What are bio-based products?
Bio-based products are products that are wholly or partly made from biomass.
A bio-based product is normally characterized by the bio-based carbon content or the bio-based content.
The term “bio-based product” is often used to refer to a product which is partly bio-based. In those cases the claim should be accompanied by a quantification of the bio-based content.
These definitions are obtained from the European Standard EN 16575:2014 ‘Bio-based products – Vocabulary’. This standard defines general terms to be used in the field of bio-based products.
European Policy Framework
To implement bio-based products in procurement could support the objectives of the following European Policies:
- The Circular Economy Package (adopted on 2 December 2015) aims to stimulate Europe’s transition towards a circular economy.
- One of the purposes of The Bioeconomy Strategy (adopted on 13 February 2012) is to ensure that fossil fuels are replaced with sustainable natural alternatives as part of the shift to a post-petroleum society.
- Innovation procurement is stimulated through the Public Procurement Directives (adopted January 2014). Through innovation procurement procurers can drive innovation in the bio-based economy from the demand side.
Standards and labels for bio-based content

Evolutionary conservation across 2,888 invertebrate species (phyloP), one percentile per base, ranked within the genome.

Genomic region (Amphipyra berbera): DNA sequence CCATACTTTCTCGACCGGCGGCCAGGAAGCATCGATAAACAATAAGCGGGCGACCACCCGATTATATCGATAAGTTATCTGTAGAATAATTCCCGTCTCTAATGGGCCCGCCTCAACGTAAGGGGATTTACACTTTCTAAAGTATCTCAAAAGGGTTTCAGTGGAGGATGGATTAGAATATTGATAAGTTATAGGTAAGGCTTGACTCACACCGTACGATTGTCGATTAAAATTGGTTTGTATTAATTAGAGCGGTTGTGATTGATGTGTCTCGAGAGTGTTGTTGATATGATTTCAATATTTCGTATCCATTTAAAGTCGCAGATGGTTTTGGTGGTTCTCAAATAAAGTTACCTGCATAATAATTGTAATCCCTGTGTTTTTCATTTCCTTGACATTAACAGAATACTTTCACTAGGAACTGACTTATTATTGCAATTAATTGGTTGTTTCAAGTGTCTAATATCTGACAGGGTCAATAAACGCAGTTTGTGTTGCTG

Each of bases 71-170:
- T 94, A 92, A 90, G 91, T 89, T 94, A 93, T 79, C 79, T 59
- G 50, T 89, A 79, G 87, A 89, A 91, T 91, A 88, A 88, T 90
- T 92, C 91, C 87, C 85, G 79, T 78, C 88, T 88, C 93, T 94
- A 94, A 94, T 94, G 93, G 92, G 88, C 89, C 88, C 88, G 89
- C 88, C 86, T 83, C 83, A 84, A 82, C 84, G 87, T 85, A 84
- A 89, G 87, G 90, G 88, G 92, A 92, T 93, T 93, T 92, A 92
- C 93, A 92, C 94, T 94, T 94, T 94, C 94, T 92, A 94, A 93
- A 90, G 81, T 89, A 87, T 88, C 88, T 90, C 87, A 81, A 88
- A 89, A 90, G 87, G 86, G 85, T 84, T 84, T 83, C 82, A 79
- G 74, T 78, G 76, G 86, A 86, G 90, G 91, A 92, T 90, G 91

Standards available to determine bio-based content:
- CEN/TR 16721:2014 Overview of methods
- EN16785-1:2015 Bio-based products - Bio-based content - Part 1: Determination of the bio-based content using the radiocarbon analysis and elemental analysis
- ASTM D6866 Standard Test Methods for Determining the Biobased Content of Solid, Liquid, and Gaseous Samples Using Radiocarbon Analysis Labels available confirming bio-based content:
- OK bio-based label (Vinçotte)
- DIN Geprüft Bio-based label (DIN CERTO)
General Innovation Features
Potential general innovation features of using bio-based products in procurement are related to the bio-based nature of the product. Examples:
- Reduced Greenhouse Gas (GHG) emissions and avoidance of GHG emissions; the GHGs emitted during the production of bio-based products have the potential to be lower than their petrochemical equivalent.
Reduced GHG emissions
Biobased PLA has the potential to reduce GHG emissions approximately 30% compared to its petrochemical counterpart.This comparison takes into account CO2 uptake from the atmosphere, polymer production and incineration but excludes GHG avoidance. Future PLA production could amount to 80% savings.